Cyn Kitchen


Charlee, my pug, is dying. Not imminently, but as my sister, a former hospice nurse would say, “She’s on the path.”

Something happened a few nights ago. Not a full-blown stroke, but she seems to be suffering the after-effects of a pathway breaking in her brain. She’s not stable on her feet, especially when her head is down and she’s trying to drink. She paces. What’s weird is she mostly keeps to the periphery of whatever room she’s in, her right shoulder riding the wall, turning left at each corner, like a NASCAR driver.

Years ago she went blind from typical pug cataracts but she’s survived well in spite of them. Or at least I think she has. That’s to say she bumps into things occasionally but we, her humans, have done our best to keep the furniture in one place and to mind her so she doesn’t hurt herself. She’s very trusting on a leash plus as long as she has her pit bull, Scout, by her side she remains calm and confident. 

Now, though, whatever switch in her brain failed is driving her to bump into things she knew were there before. The wall. The table leg. Her food bowl. She keeps walking through the feeding area, dumping the dry dog food and then plowing unhindered through the water dish. Earlier today she found me standing at the sink and pressed her head into my leg while I stood there. As if comforted by the anchor of me, she didn’t move until I did.

Charlee has been the clown of the family for fourteen years. Her googly eyes and frenetic personality have entertained us if not also made her an easy target for ridicule. Never the warm and cuddly companion, her presence has always been other. She’s part of the property not unlike the faulty wiring, largely unnoticed until a breaker trips.

I can’t say she was ever housebroken. The only thing standing between me and cleaning up an indoor mess is timing. If I’m off by much she’s perfectly comfortable leaving it for me on the floor. I haven’t had rugs for a decade and a half because those are her favorite toilet. She likes the one spot in the dining room at the end of the table or, oddly enough, the threshold to the bathroom. She’s never been one to fight her urges and no amount of shaming has ever convinced her otherwise.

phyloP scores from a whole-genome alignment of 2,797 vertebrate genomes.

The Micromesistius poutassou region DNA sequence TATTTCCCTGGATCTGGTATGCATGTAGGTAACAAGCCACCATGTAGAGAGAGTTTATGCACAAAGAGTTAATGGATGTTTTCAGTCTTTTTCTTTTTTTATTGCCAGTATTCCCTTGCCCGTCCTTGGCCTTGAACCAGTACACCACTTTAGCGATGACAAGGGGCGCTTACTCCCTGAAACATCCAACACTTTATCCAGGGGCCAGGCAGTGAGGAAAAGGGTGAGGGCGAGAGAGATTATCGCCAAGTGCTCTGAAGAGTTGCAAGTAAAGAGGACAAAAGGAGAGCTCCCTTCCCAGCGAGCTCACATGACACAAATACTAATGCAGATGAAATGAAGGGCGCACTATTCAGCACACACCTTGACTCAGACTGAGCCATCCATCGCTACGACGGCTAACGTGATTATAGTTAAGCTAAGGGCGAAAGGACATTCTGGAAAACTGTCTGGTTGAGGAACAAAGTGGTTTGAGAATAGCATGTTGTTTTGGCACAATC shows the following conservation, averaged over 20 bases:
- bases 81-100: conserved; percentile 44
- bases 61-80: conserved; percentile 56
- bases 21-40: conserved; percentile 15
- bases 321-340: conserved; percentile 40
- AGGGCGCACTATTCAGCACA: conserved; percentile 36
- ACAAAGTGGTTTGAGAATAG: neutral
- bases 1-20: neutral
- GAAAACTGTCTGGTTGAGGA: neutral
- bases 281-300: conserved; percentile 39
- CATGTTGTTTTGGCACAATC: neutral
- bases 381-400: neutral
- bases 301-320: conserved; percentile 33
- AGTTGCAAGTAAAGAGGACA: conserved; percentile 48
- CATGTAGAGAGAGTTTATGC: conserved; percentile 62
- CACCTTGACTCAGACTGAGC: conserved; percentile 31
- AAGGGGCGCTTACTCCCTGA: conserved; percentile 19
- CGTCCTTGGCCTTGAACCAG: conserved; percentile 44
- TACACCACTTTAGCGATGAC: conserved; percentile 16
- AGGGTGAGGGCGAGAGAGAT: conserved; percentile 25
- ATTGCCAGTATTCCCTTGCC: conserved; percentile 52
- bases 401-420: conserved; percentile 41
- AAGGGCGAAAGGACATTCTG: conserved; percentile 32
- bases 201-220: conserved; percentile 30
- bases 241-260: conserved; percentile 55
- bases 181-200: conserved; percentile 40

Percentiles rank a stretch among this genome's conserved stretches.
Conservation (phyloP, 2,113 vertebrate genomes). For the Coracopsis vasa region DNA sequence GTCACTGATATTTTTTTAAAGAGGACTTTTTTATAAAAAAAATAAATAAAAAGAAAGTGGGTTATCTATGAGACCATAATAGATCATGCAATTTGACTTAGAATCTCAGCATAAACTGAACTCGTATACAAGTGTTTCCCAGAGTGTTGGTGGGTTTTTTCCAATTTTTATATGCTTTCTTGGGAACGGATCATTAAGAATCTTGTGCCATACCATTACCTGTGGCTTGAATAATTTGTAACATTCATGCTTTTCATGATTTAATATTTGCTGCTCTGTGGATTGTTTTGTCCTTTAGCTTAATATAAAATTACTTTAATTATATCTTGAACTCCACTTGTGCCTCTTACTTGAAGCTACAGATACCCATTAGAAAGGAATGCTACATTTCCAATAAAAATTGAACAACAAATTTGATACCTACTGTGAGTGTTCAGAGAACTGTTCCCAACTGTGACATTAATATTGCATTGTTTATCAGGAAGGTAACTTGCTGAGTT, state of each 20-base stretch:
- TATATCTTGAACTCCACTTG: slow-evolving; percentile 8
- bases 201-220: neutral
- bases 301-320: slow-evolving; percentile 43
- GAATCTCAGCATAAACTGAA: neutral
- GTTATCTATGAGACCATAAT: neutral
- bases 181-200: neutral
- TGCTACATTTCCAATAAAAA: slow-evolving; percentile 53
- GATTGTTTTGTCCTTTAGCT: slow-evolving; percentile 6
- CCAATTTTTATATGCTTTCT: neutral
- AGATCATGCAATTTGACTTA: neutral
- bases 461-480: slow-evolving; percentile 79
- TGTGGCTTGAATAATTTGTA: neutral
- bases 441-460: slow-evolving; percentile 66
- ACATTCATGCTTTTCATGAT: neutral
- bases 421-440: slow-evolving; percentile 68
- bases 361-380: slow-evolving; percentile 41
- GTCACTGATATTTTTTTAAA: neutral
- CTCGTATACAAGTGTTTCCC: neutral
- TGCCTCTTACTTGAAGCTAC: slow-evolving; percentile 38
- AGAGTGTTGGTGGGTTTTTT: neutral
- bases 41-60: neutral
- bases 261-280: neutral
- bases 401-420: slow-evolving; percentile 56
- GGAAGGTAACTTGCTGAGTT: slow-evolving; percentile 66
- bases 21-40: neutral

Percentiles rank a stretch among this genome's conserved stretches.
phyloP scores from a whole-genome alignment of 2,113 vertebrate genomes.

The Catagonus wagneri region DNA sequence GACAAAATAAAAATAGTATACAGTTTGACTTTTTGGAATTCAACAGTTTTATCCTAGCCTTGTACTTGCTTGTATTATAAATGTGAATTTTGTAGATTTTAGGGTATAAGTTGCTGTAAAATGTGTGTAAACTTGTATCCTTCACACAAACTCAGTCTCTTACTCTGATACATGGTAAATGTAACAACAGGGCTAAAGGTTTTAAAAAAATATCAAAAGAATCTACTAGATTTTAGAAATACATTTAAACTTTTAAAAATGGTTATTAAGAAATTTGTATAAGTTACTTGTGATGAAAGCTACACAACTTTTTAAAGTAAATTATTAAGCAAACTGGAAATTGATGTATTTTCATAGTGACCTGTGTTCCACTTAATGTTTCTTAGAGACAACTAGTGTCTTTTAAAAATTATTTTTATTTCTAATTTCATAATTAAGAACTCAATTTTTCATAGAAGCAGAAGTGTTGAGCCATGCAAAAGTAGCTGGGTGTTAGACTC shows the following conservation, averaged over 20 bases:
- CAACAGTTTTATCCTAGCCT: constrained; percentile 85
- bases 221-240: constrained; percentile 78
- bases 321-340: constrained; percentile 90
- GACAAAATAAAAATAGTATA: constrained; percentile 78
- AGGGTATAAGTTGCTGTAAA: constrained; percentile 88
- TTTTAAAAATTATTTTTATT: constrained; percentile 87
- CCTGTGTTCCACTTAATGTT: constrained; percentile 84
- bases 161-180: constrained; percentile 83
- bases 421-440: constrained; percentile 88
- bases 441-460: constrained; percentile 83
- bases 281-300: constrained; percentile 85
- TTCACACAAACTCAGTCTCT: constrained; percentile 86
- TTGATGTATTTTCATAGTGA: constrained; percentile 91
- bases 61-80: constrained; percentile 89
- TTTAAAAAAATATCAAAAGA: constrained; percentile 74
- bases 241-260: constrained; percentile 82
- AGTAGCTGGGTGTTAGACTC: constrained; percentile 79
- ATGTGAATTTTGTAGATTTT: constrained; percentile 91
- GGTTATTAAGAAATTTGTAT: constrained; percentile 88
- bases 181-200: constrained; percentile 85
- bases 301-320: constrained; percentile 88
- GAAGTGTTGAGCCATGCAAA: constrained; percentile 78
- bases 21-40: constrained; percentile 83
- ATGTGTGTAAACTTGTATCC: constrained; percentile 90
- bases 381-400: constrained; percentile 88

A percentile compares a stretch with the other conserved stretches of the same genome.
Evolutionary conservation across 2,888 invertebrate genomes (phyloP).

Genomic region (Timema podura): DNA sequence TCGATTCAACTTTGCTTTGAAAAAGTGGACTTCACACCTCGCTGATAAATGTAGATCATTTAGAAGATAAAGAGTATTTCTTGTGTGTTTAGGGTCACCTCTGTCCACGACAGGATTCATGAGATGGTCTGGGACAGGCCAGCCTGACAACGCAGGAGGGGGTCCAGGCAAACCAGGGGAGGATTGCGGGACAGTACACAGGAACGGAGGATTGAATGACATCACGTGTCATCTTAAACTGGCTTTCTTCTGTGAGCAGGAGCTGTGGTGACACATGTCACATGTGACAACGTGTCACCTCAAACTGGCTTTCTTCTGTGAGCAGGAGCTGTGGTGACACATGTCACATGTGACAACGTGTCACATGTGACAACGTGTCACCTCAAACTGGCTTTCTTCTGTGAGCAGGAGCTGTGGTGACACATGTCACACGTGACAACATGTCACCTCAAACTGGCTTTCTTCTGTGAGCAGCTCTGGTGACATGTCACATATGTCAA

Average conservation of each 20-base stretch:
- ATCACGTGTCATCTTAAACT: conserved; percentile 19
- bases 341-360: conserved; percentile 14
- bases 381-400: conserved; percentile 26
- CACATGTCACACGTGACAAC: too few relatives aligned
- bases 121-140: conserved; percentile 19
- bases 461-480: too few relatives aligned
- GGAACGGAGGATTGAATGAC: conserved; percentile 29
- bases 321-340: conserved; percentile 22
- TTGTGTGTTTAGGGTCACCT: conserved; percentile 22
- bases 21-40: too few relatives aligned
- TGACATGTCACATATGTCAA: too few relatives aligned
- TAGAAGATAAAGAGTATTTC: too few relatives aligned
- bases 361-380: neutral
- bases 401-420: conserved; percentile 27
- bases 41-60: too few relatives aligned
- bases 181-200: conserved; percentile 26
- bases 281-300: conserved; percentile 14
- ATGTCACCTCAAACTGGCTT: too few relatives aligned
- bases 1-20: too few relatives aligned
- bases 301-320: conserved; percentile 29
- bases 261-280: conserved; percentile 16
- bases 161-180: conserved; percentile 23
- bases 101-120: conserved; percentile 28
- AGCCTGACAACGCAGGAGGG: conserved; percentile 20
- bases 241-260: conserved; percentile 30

Charlee’s personality is big-dog but even as pugs go she’s a runty 19 pounds. Her bark is more like a muffled under-water cry, and she hasn’t had teeth for I don’t know how long. The loudest things about her are her farts and her breathing. In fact, her breathing sounds more threatening than her bark. She has startled adults and reduced small children to tears with her snorts. I’ve grown accustomed, but visitors are shocked by the jarring sound of Charlee dragging air through her short-muzzled face.

I’ve only half-jokingly referred to her as an idiot and a moron. She can’t sit still when someone strokes her fur. Human touch churns her in circles, fires up her snarfy breathing and excites her to the verge of popping.

But not since the other night. She’s calmed down to a disturbing level, and when I pet her now and she takes it, a look in her milky eyes like comfort.

Whatever short-circuited her brain must only be the beginning. She’s getting old, and I’ve watched her fade over the years but this episode is a marked step down.

Her breathing grew ragged and her tongue hung low and swollen, right eye drooping. She looked hammered. Her body quaked in a standing position even as she refused to lie on the blanket I gave her. I don’t know if her brain was in overdrive because she couldn’t calm down or she couldn’t calm down because her brain was in overdrive.

Within minutes of slipping a tiny Benadryl past her gums, she finally slid to her knees and rolled her tongue back into her mouth. Her body quieted and she slept all night.

The next morning she was better but still not right. Since then, each day she awakens I am reminded, “Oh yeah, Charlee’s broken.” Every day, though, she rallies and before you know it, has added another one to the count.

I’ve become her convalescent nurse helping her in and out of the house, up and down from her favorite chair. In addition to her new challenges, she’s arthritic and her hearing is shot. When I call her name she runs the other way in search of me. I have to keep an eye on her out here in the country. If she wanders off into the cornfield where her fawn coat matches the severed stalks, I’ll never find her.

“When it’s time I want to be the one,” my war veteran son tells me. He doesn’t believe in asking a doctor or anyone else to do the dirty work of putting down a pet. He says it’s irresponsible. I don’t understand this, but I respect it.

Three years ago when my Staffordshire, Pilot, could no longer stand up and her life was one long suffering, he dug a hole. I sat with her on the floor holding her head and crying it out while he paced outside smoking one cigarette after another. When it was time – I don’t know how we decide when it’s time – I got in my truck to drive around my country mile. I wanted no memory of the gun report, no image of the moment. When I returned home twenty minutes later, there was a spot of fresh dirt in the yard and Pi was gone.